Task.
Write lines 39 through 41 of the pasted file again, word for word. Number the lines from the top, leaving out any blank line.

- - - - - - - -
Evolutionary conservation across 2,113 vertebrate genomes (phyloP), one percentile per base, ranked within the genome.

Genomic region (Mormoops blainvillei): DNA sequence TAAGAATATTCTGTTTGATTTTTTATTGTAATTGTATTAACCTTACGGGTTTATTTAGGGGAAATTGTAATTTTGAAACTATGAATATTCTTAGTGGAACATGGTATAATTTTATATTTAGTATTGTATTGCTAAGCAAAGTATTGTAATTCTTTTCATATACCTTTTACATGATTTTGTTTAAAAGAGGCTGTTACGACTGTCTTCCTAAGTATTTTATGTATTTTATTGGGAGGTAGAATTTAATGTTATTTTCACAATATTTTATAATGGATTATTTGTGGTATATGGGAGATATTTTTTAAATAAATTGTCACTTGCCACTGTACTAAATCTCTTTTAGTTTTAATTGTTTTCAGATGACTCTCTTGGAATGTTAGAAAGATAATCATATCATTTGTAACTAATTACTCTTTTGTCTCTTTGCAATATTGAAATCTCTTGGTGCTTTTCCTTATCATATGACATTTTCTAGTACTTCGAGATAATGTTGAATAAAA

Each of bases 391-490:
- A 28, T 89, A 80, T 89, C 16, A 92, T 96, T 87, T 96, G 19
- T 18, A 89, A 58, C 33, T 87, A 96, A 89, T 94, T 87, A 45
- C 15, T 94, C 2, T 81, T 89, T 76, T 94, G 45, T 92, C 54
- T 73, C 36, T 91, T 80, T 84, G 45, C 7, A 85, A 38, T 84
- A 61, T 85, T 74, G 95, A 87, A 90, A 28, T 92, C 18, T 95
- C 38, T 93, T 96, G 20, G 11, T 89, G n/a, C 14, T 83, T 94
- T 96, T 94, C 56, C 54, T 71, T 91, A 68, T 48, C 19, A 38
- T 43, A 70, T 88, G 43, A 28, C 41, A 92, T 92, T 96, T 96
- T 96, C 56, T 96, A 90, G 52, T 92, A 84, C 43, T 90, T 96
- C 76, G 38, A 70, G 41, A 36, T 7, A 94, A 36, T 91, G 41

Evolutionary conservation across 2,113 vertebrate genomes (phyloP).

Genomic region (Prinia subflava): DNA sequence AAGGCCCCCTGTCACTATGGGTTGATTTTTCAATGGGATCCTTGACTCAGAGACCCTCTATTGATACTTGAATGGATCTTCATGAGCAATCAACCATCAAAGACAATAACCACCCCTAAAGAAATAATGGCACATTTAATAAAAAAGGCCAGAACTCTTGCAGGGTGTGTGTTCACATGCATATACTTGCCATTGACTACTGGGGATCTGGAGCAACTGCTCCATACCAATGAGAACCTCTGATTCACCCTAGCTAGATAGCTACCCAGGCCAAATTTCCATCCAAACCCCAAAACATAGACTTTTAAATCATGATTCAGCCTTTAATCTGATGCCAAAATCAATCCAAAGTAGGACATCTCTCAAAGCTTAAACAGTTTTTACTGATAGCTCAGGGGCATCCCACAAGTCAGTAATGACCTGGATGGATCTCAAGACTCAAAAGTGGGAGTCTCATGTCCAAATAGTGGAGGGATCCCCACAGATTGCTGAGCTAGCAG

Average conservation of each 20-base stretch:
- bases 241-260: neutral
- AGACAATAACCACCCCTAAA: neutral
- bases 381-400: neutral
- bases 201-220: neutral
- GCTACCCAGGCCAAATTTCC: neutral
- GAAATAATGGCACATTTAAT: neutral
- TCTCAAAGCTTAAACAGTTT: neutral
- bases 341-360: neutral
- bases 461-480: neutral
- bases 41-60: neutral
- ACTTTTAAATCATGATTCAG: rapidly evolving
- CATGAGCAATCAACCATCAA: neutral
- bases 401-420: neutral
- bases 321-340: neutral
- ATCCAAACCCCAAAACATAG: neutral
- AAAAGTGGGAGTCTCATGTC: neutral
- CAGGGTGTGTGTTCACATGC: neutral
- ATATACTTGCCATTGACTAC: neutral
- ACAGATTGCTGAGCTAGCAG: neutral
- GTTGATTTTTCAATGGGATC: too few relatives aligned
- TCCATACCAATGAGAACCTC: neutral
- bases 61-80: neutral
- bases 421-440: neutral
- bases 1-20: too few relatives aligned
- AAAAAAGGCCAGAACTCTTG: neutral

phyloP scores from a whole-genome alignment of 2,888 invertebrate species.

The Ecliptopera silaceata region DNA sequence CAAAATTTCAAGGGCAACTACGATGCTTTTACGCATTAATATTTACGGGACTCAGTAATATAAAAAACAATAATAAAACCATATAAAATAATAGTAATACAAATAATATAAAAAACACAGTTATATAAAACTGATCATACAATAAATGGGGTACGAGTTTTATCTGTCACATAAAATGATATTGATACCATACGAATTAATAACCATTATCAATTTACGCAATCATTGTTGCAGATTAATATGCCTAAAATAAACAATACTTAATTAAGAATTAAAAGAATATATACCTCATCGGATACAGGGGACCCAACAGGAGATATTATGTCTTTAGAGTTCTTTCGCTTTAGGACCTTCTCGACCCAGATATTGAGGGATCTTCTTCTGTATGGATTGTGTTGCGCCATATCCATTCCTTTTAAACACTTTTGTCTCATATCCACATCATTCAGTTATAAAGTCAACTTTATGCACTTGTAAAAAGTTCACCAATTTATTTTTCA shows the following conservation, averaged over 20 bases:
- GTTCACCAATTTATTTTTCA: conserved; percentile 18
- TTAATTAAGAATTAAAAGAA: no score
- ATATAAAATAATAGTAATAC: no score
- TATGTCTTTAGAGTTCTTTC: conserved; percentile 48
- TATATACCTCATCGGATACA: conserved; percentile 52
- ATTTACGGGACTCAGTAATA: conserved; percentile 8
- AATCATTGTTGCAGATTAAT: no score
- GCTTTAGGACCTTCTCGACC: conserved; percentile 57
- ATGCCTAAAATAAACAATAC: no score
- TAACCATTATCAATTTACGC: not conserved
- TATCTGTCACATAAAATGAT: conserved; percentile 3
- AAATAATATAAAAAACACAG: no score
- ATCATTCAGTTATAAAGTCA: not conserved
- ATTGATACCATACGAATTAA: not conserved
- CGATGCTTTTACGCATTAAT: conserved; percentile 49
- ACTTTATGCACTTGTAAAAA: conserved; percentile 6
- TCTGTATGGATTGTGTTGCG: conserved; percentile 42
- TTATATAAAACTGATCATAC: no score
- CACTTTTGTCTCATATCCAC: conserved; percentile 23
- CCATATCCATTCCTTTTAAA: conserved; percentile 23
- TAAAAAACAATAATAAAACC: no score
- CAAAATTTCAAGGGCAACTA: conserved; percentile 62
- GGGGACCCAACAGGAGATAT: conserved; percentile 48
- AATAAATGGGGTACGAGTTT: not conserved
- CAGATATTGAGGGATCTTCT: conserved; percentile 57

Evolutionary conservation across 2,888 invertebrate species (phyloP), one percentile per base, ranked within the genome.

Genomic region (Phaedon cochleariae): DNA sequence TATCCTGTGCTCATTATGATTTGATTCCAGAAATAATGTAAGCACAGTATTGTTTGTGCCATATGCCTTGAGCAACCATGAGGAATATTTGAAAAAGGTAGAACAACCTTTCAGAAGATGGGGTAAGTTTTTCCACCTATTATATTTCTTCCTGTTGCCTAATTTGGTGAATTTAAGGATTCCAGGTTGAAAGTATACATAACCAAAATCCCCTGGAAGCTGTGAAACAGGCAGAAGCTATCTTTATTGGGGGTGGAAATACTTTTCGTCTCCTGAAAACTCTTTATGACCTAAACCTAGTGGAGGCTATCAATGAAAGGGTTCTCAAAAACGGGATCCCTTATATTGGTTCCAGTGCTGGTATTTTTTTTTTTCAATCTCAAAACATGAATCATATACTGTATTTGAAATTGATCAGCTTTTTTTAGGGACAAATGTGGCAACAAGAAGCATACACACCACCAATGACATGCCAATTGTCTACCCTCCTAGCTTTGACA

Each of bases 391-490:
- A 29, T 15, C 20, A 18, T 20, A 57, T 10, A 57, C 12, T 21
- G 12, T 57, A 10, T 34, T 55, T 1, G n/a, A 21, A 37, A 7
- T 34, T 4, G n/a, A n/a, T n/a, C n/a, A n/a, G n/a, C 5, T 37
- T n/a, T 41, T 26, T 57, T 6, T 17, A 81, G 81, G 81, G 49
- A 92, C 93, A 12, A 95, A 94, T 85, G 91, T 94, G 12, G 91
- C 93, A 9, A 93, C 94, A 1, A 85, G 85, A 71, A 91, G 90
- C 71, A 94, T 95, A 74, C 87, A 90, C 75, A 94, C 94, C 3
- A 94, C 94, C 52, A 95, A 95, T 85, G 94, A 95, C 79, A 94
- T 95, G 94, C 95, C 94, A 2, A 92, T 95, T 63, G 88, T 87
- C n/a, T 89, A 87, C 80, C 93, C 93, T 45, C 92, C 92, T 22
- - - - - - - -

- bases 421-440: neutral
- bases 1-20: too few relatives aligned
- AAAAAAGGCCAGAACTCTTG: neutral